Today, around 16:00 pm local Jakarta time, members of the Den Haag-based Permanent Court of Arbitration are expected to issue the "South China Sea ruling", or the decision over a legal challenge - filed by the Philippines in 2013 - against China's efforts to establish military installations on or near strategic points in the South China Sea. Based on its "nine-dash line", China claims over 80 percent of the South China Sea. Other nations in the region, however, object to China's claims.
The South China Sea is a lucrative area: it facilitates about USD $5 trillion worth of trade each year, and contains ample oil & gas as well as fishery resources. Therefore, it is no surprise that China is eager to expand into this region which it regards part of its "historically traditional fishing grounds" (the so-called nine-dash line). However, the 1982 United Nations Convention on the Law of the Sea (UNCLOS) does not recognize such "historically traditional fishing grounds". As China has continued to expand its military operations as well as fishing activities in the area there have been a series of incidents related to territorial disputes in the South China Sea between China and several of the 10-nation Association of Southeast Asian Nations (ASEAN) as well as Japan.
The Permanent Court of Arbitration is expected to rule in favor of the Philippines. However, Chinese authorities already stated that they do not recognize the Den Haag-based tribunal and will therefore ignore the ruling that is expected to be issued today. Ignoring the tribunal could further raise tensions in the region. Basically, the case is up to China: will it seek diplomacy and peaceful cooperation or continue confrontations with its neighbors. However, China has already said interference of third parties will only exacerbate the tensions in the South China Sea.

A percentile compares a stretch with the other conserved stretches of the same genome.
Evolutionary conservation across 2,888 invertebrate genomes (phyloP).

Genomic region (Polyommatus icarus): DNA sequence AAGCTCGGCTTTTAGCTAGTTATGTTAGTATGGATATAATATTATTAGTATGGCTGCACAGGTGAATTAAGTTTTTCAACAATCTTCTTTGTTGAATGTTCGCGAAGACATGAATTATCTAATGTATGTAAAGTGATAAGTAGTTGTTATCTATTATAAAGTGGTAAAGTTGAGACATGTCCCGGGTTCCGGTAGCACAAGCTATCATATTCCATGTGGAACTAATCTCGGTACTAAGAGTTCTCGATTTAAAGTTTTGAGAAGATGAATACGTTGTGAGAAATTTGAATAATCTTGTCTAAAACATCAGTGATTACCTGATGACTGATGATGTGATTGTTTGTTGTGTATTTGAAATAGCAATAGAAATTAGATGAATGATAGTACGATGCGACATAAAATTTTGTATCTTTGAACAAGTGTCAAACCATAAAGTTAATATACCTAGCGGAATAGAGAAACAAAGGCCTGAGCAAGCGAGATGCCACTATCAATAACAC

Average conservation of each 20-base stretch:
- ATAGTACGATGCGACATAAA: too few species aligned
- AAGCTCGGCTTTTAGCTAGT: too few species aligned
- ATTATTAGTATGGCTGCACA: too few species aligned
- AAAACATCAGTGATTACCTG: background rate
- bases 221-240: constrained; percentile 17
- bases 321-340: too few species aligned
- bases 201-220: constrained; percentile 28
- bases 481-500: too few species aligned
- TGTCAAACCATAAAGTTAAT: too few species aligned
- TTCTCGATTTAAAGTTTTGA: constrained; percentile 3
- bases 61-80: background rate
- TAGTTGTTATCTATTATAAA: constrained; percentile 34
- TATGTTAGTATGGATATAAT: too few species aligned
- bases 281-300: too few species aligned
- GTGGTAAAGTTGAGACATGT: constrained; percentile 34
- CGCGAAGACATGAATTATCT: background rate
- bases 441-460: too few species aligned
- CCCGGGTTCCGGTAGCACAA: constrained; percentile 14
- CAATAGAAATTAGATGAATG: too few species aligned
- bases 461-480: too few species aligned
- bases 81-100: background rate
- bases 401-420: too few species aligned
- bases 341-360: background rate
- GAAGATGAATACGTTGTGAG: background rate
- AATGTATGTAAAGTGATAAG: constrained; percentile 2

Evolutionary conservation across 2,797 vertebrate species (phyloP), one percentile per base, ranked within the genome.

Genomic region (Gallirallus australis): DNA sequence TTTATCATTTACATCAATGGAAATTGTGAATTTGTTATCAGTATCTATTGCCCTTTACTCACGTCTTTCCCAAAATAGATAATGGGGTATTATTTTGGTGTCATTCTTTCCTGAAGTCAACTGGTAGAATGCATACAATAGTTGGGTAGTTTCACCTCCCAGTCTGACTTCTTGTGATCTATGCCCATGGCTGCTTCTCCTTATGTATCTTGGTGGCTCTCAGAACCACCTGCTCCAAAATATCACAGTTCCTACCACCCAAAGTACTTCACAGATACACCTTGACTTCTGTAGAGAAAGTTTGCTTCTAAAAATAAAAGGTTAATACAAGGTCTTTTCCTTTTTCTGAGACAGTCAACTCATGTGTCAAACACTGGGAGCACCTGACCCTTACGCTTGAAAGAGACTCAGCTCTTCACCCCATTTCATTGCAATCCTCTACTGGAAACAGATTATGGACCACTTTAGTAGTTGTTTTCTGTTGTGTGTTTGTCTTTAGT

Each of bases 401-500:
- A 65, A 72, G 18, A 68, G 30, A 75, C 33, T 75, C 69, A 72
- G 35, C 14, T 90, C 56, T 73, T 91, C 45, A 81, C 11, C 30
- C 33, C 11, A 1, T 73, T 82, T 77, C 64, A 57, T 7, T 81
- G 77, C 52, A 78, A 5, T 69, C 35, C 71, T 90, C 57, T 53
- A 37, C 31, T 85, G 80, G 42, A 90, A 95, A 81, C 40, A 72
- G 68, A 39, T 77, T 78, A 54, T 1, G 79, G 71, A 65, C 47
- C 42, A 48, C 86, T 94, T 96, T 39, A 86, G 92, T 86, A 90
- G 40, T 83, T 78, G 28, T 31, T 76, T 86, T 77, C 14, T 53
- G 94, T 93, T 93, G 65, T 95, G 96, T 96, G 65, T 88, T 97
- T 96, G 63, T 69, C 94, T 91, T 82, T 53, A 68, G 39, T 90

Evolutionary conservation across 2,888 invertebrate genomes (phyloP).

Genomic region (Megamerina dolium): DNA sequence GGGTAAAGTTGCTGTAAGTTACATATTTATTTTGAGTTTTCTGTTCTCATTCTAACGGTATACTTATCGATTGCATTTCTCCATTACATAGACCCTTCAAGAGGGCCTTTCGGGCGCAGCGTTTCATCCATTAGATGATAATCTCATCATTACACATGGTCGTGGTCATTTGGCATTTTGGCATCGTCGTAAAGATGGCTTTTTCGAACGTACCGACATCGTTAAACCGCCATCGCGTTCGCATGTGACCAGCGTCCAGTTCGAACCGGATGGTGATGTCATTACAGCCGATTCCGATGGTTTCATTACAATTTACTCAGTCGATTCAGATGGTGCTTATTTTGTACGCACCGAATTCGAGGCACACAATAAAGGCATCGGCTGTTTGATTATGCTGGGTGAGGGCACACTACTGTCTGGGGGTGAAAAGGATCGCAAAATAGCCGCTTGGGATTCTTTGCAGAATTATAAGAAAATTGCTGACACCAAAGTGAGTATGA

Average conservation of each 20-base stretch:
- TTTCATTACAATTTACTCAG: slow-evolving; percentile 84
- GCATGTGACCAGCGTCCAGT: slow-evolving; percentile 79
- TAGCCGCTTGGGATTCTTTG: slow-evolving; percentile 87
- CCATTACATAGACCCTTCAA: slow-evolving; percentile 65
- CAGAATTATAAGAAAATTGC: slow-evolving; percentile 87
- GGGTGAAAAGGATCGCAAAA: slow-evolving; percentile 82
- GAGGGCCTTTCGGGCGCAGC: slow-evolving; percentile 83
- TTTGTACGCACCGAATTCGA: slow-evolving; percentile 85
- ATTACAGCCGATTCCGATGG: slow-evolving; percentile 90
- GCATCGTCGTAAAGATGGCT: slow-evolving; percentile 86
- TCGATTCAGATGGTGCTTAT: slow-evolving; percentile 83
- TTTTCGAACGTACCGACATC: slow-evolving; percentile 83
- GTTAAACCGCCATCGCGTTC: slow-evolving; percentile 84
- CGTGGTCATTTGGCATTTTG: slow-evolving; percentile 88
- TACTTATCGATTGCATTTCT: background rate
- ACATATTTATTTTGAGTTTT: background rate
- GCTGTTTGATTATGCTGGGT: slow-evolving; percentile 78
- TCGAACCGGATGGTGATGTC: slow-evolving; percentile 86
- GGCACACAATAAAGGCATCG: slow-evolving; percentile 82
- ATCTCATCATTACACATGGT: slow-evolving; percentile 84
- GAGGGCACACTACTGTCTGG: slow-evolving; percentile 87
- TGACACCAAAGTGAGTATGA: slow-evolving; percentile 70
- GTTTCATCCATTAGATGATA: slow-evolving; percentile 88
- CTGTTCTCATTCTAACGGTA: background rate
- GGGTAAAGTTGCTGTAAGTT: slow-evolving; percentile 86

While China is estimated to have ramped up annual military spending nearly three-fold in the last decade to USD $215 billion (including for military expansion in the South China Sea), other nations are also boosting spending on military operations in an effort to curtail China's presence in the sea. For example, Indonesia recently raised its 2016 defense budget by 9 percent for spending on upgrades to military facilities on and near the Natuna Islands where Chinese fishing boats were caught fishing illegally (while China says the boats were within the nine-dash line). To show his commitment to defend Indonesia's territory, Indonesian President Joko Widodo held a cabinet meeting aboard a warship in the waters around Natuna, a strong message that Indonesia will stand tall against China's territorial claims. Widodo also ordered an intensification of offshore oil exploration in the gas-rich waters around the Natuna Islands.
Meanwhile, Malaysia ordered new warships and is also eager to expand oil drilling platforms within the South China Sea in response to China's claims. Vietnam purchased submarines from Russia. Furthermore, the USA plans to deploy forces to five Philippine military bases to support US surveillance efforts. China sees US involvement in the region as an act of provocation, aimed at igniting regional rivalries.
Do you agree with the tribunal ruling in favor of the Philippines?
Voting possible: -
- Yes, China's territorial claims in the South China Sea are wrong (86.3%)
- I don't know (8.2%)
- No, China's nine-dash line is correct (5.5%)
Total amount of votes: 73